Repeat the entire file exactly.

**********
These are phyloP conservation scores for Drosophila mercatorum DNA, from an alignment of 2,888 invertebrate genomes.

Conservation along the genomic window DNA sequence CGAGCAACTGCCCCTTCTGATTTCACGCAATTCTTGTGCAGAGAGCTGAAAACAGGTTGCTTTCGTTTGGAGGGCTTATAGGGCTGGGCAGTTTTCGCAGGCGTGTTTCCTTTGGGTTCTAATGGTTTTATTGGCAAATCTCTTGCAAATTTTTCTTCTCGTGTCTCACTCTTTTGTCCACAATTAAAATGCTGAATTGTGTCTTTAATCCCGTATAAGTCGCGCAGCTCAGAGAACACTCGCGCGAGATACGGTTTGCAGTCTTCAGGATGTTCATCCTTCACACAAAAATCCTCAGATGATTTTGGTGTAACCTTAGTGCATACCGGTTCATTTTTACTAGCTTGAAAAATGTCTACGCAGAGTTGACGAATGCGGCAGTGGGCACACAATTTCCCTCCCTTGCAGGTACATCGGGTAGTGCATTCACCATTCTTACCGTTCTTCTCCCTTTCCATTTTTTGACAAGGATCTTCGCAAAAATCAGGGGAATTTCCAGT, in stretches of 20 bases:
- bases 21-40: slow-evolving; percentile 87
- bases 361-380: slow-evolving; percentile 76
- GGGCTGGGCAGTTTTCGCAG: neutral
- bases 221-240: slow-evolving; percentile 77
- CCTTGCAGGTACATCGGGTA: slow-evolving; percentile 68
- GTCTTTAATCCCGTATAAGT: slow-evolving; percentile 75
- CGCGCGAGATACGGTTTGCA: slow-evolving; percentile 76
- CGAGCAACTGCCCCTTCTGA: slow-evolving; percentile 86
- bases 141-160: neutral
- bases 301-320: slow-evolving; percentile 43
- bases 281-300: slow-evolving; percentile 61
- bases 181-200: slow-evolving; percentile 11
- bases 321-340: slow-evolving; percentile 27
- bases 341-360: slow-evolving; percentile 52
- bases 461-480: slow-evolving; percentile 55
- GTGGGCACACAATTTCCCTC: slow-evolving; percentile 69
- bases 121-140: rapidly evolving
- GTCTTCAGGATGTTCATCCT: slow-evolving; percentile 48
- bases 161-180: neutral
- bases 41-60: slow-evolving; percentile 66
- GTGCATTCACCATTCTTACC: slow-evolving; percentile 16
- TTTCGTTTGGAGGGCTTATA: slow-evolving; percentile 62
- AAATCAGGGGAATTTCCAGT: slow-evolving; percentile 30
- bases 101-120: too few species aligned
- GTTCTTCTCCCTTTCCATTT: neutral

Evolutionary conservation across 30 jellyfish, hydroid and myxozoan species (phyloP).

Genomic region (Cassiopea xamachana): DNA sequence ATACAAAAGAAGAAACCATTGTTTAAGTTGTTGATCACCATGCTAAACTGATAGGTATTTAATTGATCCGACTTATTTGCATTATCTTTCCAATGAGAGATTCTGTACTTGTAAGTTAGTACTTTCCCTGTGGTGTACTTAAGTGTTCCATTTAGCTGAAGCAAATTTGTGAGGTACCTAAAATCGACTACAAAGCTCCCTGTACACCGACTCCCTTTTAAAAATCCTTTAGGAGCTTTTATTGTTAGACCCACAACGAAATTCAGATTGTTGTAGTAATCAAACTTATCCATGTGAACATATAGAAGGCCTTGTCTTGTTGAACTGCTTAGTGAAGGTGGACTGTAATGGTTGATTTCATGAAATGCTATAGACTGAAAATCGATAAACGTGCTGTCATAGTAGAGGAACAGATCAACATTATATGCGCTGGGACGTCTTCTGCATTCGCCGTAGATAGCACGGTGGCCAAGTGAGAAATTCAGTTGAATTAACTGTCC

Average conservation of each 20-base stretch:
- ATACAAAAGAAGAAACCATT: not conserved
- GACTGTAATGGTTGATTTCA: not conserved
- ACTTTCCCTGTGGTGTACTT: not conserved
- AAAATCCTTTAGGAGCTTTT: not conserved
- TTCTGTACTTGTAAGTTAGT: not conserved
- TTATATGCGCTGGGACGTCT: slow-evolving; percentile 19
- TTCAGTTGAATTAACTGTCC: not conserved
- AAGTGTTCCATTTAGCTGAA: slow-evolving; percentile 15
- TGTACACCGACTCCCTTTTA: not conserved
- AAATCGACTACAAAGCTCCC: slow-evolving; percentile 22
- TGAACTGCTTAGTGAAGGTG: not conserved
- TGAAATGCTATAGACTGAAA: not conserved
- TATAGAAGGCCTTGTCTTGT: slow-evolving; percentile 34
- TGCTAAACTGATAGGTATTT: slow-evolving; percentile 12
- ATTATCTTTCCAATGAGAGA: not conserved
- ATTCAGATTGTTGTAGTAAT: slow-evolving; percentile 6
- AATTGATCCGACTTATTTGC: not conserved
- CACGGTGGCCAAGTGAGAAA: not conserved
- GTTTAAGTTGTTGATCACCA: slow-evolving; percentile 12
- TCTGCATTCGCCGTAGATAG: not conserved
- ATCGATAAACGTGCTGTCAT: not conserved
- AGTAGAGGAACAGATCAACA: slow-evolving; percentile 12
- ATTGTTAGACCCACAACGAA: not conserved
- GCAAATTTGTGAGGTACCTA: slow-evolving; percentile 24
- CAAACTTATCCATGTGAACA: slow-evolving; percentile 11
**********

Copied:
These are phyloP conservation scores for Drosophila mercatorum DNA, from an alignment of 2,888 invertebrate genomes.

Conservation along the genomic window DNA sequence CGAGCAACTGCCCCTTCTGATTTCACGCAATTCTTGTGCAGAGAGCTGAAAACAGGTTGCTTTCGTTTGGAGGGCTTATAGGGCTGGGCAGTTTTCGCAGGCGTGTTTCCTTTGGGTTCTAATGGTTTTATTGGCAAATCTCTTGCAAATTTTTCTTCTCGTGTCTCACTCTTTTGTCCACAATTAAAATGCTGAATTGTGTCTTTAATCCCGTATAAGTCGCGCAGCTCAGAGAACACTCGCGCGAGATACGGTTTGCAGTCTTCAGGATGTTCATCCTTCACACAAAAATCCTCAGATGATTTTGGTGTAACCTTAGTGCATACCGGTTCATTTTTACTAGCTTGAAAAATGTCTACGCAGAGTTGACGAATGCGGCAGTGGGCACACAATTTCCCTCCCTTGCAGGTACATCGGGTAGTGCATTCACCATTCTTACCGTTCTTCTCCCTTTCCATTTTTTGACAAGGATCTTCGCAAAAATCAGGGGAATTTCCAGT, in stretches of 20 bases:
- bases 21-40: slow-evolving; percentile 87
- bases 361-380: slow-evolving; percentile 76
- GGGCTGGGCAGTTTTCGCAG: neutral
- bases 221-240: slow-evolving; percentile 77
- CCTTGCAGGTACATCGGGTA: slow-evolving; percentile 68
- GTCTTTAATCCCGTATAAGT: slow-evolving; percentile 75
- CGCGCGAGATACGGTTTGCA: slow-evolving; percentile 76
- CGAGCAACTGCCCCTTCTGA: slow-evolving; percentile 86
- bases 141-160: neutral
- bases 301-320: slow-evolving; percentile 43
- bases 281-300: slow-evolving; percentile 61
- bases 181-200: slow-evolving; percentile 11
- bases 321-340: slow-evolving; percentile 27
- bases 341-360: slow-evolving; percentile 52
- bases 461-480: slow-evolving; percentile 55
- GTGGGCACACAATTTCCCTC: slow-evolving; percentile 69
- bases 121-140: rapidly evolving
- GTCTTCAGGATGTTCATCCT: slow-evolving; percentile 48
- bases 161-180: neutral
- bases 41-60: slow-evolving; percentile 66
- GTGCATTCACCATTCTTACC: slow-evolving; percentile 16
- TTTCGTTTGGAGGGCTTATA: slow-evolving; percentile 62
- AAATCAGGGGAATTTCCAGT: slow-evolving; percentile 30
- bases 101-120: too few species aligned
- GTTCTTCTCCCTTTCCATTT: neutral

Evolutionary conservation across 30 jellyfish, hydroid and myxozoan species (phyloP).

Genomic region (Cassiopea xamachana): DNA sequence ATACAAAAGAAGAAACCATTGTTTAAGTTGTTGATCACCATGCTAAACTGATAGGTATTTAATTGATCCGACTTATTTGCATTATCTTTCCAATGAGAGATTCTGTACTTGTAAGTTAGTACTTTCCCTGTGGTGTACTTAAGTGTTCCATTTAGCTGAAGCAAATTTGTGAGGTACCTAAAATCGACTACAAAGCTCCCTGTACACCGACTCCCTTTTAAAAATCCTTTAGGAGCTTTTATTGTTAGACCCACAACGAAATTCAGATTGTTGTAGTAATCAAACTTATCCATGTGAACATATAGAAGGCCTTGTCTTGTTGAACTGCTTAGTGAAGGTGGACTGTAATGGTTGATTTCATGAAATGCTATAGACTGAAAATCGATAAACGTGCTGTCATAGTAGAGGAACAGATCAACATTATATGCGCTGGGACGTCTTCTGCATTCGCCGTAGATAGCACGGTGGCCAAGTGAGAAATTCAGTTGAATTAACTGTCC

Average conservation of each 20-base stretch:
- ATACAAAAGAAGAAACCATT: not conserved
- GACTGTAATGGTTGATTTCA: not conserved
- ACTTTCCCTGTGGTGTACTT: not conserved
- AAAATCCTTTAGGAGCTTTT: not conserved
- TTCTGTACTTGTAAGTTAGT: not conserved
- TTATATGCGCTGGGACGTCT: slow-evolving; percentile 19
- TTCAGTTGAATTAACTGTCC: not conserved
- AAGTGTTCCATTTAGCTGAA: slow-evolving; percentile 15
- TGTACACCGACTCCCTTTTA: not conserved
- AAATCGACTACAAAGCTCCC: slow-evolving; percentile 22
- TGAACTGCTTAGTGAAGGTG: not conserved
- TGAAATGCTATAGACTGAAA: not conserved
- TATAGAAGGCCTTGTCTTGT: slow-evolving; percentile 34
- TGCTAAACTGATAGGTATTT: slow-evolving; percentile 12
- ATTATCTTTCCAATGAGAGA: not conserved
- ATTCAGATTGTTGTAGTAAT: slow-evolving; percentile 6
- AATTGATCCGACTTATTTGC: not conserved
- CACGGTGGCCAAGTGAGAAA: not conserved
- GTTTAAGTTGTTGATCACCA: slow-evolving; percentile 12
- TCTGCATTCGCCGTAGATAG: not conserved
- ATCGATAAACGTGCTGTCAT: not conserved
- AGTAGAGGAACAGATCAACA: slow-evolving; percentile 12
- ATTGTTAGACCCACAACGAA: not conserved
- GCAAATTTGTGAGGTACCTA: slow-evolving; percentile 24
- CAAACTTATCCATGTGAACA: slow-evolving; percentile 11